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WASHINGTON, DC-Multifamily executives can expect smaller merit increases this year. At the same time, apartment firms are dealing with high healthcare costs and turnover rates for on-site positions, according to the latest National Apartment Survey of Compensation and Benefits Practices from the National Multi-Housing Council.The 2008 study examined 68 positions from CEO down to leasing consultant, and the data is based on responses from a record 126 firms representing more than 49,000 industry professionals.

Overall, employees at the vice president level and above can expect to see a 3.7% merit increase. That’s down a bit from the 3.8% average increase firms budgeted last year. However, actual raises averaged 4% last year. Managers below the vice president level should see an average uptick in compensation of 3.5%, down 20 basis points from last year’s expected raise and 40 basis points from the actual figure. A 3.5% raise is also budgeted for non-exempt employees, including leasing consultants and maintenance technicians. That’s down a bit from last year’s anticipated and actual increase of 3.6%.

The overall decreases are slight and are certainly not indicative of a trend, says Elizabeth Feigin Befus, vice president of employment policy and special counsel at the NMHC. “In uncertain economic times, companies are cautious, even in an industry that remains strong,” she states.

One interesting finding, she notes, is that the raise for leasing consultants on a national level did not rise this year, while it did for every other position surveyed. “Considering that leasing consultants are responsible for initial and renewal leases and play a huge role in resident satisfaction, this stagnation is notable,” says Feigin Befus. And while actual increases for multifamily professionals surpassed budgeted ones in past years, that trend may not repeat itself this year due to current economic and employment conditions.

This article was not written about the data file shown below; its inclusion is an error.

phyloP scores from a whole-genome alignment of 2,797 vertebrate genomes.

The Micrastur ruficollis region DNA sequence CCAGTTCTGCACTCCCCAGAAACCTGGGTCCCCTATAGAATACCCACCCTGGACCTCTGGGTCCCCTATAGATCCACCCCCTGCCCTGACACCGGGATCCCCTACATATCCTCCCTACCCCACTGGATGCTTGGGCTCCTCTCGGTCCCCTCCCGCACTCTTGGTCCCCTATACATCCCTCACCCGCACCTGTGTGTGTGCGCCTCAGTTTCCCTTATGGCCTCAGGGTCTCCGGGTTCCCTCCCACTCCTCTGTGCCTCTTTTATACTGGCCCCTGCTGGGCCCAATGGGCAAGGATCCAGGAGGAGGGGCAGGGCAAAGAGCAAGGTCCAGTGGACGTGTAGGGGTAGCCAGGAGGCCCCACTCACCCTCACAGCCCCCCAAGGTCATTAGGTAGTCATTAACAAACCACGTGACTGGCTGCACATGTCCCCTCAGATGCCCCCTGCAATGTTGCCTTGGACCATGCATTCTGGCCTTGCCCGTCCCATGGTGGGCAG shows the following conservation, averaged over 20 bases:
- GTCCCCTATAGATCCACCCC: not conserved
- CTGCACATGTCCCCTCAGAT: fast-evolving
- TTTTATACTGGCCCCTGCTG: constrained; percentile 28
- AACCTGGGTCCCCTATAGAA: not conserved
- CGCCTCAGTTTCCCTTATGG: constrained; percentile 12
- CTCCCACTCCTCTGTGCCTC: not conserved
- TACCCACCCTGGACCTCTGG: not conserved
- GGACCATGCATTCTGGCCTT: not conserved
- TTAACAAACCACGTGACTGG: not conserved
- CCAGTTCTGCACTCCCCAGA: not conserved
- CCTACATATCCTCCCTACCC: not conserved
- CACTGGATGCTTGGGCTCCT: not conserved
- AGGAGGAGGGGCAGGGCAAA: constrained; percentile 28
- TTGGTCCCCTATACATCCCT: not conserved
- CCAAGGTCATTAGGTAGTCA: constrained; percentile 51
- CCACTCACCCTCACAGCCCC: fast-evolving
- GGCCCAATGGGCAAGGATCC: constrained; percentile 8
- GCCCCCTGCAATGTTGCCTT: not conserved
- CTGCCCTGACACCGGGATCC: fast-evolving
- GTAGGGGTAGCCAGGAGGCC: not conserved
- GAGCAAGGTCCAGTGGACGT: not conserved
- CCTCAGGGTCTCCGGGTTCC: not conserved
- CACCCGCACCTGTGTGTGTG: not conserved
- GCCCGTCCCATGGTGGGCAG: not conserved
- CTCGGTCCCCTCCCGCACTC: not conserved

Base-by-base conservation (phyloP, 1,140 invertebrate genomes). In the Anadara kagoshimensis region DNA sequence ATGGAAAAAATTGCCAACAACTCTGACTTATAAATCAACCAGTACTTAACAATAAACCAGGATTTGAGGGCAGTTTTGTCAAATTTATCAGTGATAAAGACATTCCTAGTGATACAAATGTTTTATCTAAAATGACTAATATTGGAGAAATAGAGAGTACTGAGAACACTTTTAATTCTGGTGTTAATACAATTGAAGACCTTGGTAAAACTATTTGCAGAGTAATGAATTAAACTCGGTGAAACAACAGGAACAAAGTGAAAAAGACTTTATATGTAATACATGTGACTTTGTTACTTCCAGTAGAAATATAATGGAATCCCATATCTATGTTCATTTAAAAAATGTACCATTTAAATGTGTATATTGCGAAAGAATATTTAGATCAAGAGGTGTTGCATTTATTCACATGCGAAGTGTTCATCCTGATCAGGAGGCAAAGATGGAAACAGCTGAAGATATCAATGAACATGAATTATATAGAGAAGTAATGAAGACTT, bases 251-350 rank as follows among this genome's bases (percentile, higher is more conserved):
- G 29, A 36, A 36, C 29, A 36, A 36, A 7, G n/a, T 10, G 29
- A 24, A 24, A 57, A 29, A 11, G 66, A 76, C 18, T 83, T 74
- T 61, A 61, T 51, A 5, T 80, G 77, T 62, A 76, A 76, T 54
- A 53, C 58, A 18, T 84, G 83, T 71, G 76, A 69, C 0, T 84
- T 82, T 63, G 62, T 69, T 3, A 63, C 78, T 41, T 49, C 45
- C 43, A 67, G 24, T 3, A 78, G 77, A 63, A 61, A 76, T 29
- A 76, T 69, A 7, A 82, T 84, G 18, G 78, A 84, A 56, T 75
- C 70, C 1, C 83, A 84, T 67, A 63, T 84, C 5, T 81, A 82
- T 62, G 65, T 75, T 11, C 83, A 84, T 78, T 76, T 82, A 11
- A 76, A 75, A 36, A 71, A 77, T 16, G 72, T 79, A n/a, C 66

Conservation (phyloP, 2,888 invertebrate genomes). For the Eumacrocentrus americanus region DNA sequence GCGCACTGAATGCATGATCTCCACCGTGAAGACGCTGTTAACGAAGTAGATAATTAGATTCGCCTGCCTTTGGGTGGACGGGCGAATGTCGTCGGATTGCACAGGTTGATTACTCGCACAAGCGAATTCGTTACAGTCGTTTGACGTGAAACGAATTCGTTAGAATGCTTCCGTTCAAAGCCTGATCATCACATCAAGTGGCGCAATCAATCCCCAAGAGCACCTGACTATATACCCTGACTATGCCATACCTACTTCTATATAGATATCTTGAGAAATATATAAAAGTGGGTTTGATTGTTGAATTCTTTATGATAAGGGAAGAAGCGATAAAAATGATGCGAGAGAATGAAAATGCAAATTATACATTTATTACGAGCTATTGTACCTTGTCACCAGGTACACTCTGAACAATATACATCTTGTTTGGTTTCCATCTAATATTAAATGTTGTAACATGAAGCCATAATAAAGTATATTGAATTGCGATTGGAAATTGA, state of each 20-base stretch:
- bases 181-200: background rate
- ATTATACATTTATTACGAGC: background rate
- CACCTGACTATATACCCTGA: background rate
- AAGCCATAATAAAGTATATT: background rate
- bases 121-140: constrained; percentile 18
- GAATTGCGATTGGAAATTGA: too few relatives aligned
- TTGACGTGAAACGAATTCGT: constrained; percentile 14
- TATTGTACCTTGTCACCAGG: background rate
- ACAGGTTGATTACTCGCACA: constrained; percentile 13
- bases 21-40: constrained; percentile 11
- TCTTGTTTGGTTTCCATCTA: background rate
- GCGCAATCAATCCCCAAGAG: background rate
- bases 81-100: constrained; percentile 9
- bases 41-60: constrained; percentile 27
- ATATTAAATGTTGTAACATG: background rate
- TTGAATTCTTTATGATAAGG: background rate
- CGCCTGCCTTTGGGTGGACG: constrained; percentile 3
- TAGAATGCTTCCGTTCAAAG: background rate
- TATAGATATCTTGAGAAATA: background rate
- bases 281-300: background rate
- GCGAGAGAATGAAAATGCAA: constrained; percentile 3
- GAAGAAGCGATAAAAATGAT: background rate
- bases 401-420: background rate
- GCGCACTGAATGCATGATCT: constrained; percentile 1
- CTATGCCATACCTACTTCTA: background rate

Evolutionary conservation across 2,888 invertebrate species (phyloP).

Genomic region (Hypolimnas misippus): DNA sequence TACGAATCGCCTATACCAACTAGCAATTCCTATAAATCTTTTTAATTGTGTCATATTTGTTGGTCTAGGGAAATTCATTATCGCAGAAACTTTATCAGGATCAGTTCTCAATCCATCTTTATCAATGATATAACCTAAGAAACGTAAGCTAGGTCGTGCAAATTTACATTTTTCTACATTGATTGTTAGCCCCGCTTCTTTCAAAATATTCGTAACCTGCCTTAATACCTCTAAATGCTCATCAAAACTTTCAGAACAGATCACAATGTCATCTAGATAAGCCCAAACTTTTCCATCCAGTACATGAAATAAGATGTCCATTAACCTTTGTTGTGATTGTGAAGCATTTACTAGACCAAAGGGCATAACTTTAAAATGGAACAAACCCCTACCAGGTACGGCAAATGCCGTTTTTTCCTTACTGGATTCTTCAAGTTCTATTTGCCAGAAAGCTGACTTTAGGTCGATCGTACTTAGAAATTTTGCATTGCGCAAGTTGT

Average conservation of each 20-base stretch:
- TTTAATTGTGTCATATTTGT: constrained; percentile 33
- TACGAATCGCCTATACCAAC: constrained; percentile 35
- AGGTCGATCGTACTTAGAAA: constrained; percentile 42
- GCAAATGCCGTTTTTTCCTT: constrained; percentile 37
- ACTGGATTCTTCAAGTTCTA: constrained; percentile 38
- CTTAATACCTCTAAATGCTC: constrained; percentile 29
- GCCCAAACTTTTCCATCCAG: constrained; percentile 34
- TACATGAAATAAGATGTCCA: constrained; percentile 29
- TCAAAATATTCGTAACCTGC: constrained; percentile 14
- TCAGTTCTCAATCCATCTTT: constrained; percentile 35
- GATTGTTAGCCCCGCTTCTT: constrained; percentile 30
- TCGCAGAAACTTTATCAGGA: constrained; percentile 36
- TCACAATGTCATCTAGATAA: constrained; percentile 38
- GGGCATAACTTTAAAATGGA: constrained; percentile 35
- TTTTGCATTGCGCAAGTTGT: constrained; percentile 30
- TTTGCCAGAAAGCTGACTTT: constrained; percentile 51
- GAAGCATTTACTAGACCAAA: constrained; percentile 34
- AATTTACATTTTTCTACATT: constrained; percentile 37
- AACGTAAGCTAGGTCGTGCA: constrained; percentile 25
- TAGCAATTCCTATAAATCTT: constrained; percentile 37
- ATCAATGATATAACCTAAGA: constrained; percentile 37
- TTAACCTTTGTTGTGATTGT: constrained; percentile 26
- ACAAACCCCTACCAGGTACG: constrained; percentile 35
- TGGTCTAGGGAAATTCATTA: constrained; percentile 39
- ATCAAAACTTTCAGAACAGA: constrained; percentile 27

Among top executives, the median total compensation is down in 2008. In fact, the average total compensation by CEOs within publicly traded companies had declined by 7% since last August, while other positions such as property managers and acquisitions executives are bringing in more money.

Investments made by apartment firms to control turnover seem to be paying off, since the average rate of turnover was 36.9% this year, down from 42.8% last year. Increases were seen, however, among on-site property managers; and leasing consultants saw the highest rate of turnover, 59.9%, up from 54.5% in 2007. That position had reached a peak 70.8% turnover rate in 2004. Also seeing an increase were maintenance technicians and assistants, at 46.8% and 51.5% in 2008, respectively, up from 44.7% and 41.4% in 2007.

Because of the critical importance of leasing consultants to lease-ups and maintenance staff to resident retention, firms would do well to audit their recruiting and retention approaches to these positions. “High turnover among on-site property jobs is a long-standing problem in our industry,” says Feigin Befus. “One of the challenges is the decentralized business model, but I believe that as an industry we have growing room when it comes to smart hiring, training and retention practices. Building a strong company culture and developing competitive compensation programs are essential as well. Firms with notably low turnover have professionalized their property operations by investing in these best practices. That approach pays big dividends when it comes to the bottom line.”In addition to turnover, apartment firms are also dealing with the high cost of healthcare. The survey found that median benefit costs are anticipated to go up by 8% this year, after a 10% ride in 2006 and 2007. One way to deal with the costs was to increase employee contributions to health plans, like 44.1% of firms did in 2007 and intend to do so this year. Another option is putting together consumer-driven healthcare plans, with 9.1% of firms offering it in 2008 versus 5.7% the prior year.

Other cost-reduction techniques multifamily companies are utilizing are different approaches to certain operations functions, such as outsourcing payroll departments. Almost 60% of those surveyed have already outsourced their payroll departments or plan to do so. Another 30% have or plan to outsource their collections and accounts payable departments.

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